Dismiss Notice
Join Physics Forums Today!
The friendliest, high quality science and math community on the planet! Everyone who loves science is here!

Building a Wave Transmitter

  1. Jan 2, 2012 #1
    How would I go about building a wave transmitter? Like in the noise cancelling headphones. I want to build a transmitter that absorbs sound waves, reflects them, and then shoots them out creating destructive interference.
  2. jcsd
  3. Jan 2, 2012 #2


    User Avatar
    Gold Member

    a.glick, Welcome to Physics Forums!

    You need to call things by their correct names! In all sciences, using the correct term is the only way to communicate ideas with accuracy.

    1. Sound waves are emitted by a transmitter. Example: a speaker
    2. Sound waves are received by a receiver. Example: a microphone
    3. Audio can be amplified by an amplifier.
    4. Sound waves humans can hear is known as "audio"

    Noise cancelling headphones receive sound from the local environment. The electrical circuits inside amplify and invert that audio. That is, it is phase shifted 180 degrees. Then that audio is sent to the earphones of the person wearing the headphones. When those waves meet up with the incoming waves they should totally cancel out. This is known as destructive interference, as you said. The result expected is the wearer does not hear any sound from the external enviroment.

    So, what you want to build is very similar to noise cancelling headphones, just as you said. You need to design and build a receiver, an inverting amplifier, and a speaker.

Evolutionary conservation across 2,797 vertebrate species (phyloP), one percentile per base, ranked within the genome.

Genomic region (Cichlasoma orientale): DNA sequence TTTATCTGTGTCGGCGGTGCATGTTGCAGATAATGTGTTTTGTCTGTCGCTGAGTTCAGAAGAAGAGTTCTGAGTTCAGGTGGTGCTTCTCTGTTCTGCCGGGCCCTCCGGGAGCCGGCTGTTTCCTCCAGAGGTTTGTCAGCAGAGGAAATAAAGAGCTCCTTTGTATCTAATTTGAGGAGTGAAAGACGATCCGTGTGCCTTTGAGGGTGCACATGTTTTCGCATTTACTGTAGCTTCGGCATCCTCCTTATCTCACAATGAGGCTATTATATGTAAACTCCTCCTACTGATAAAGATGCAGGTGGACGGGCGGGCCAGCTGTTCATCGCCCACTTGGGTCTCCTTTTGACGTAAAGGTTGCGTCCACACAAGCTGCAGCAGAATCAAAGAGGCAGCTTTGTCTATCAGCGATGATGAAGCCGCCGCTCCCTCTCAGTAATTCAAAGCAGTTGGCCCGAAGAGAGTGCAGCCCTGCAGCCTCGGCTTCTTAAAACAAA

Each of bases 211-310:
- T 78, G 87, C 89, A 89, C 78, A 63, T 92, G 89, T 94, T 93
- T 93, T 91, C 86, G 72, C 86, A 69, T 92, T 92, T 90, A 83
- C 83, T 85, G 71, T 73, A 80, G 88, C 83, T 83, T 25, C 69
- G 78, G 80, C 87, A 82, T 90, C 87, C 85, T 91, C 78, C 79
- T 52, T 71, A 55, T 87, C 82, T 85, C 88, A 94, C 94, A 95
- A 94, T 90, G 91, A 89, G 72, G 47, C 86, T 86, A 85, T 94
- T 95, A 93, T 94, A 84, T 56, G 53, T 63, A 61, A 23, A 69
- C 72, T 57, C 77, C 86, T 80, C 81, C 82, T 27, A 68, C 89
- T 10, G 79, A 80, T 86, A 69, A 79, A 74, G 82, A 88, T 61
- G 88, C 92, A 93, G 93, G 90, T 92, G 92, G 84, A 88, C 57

Last edited: Jan 2, 2012
  4. Jan 3, 2012 #3
    so essentially i need to attach a microphone to a speaker. what am i supposed to use to create the phase shift of the wave?
    thanks for your help bobbywhy.
  5. Jan 3, 2012 #4


    User Avatar
    Gold Member

    a.glick, Visualize a simplified block diagram with 3 boxes:

    1. Microphone
    2. Inverting audio amp
    3. Speaker

    #1 feeds into #2 which feeds into #3.

    Use the microphone to detect (receive) the sound you want to eliminate. Feed the output of the microphone into an inverting audio amplifier. Send the output of the amplifier to a speaker. Point the speaker towards the source of the sound. The inverted waves transmitted by the speaker will interfere destructively in midair with the sound waves you want to eliminate. Voila! Sound cancellation!

    I suggest you consult with someone who can advise you and guide you through this process. It is not too difficult, but it seems to me you will need some help to make it work.
    Last edited: Jan 3, 2012
Share this great discussion with others via Reddit, Google+, Twitter, or Facebook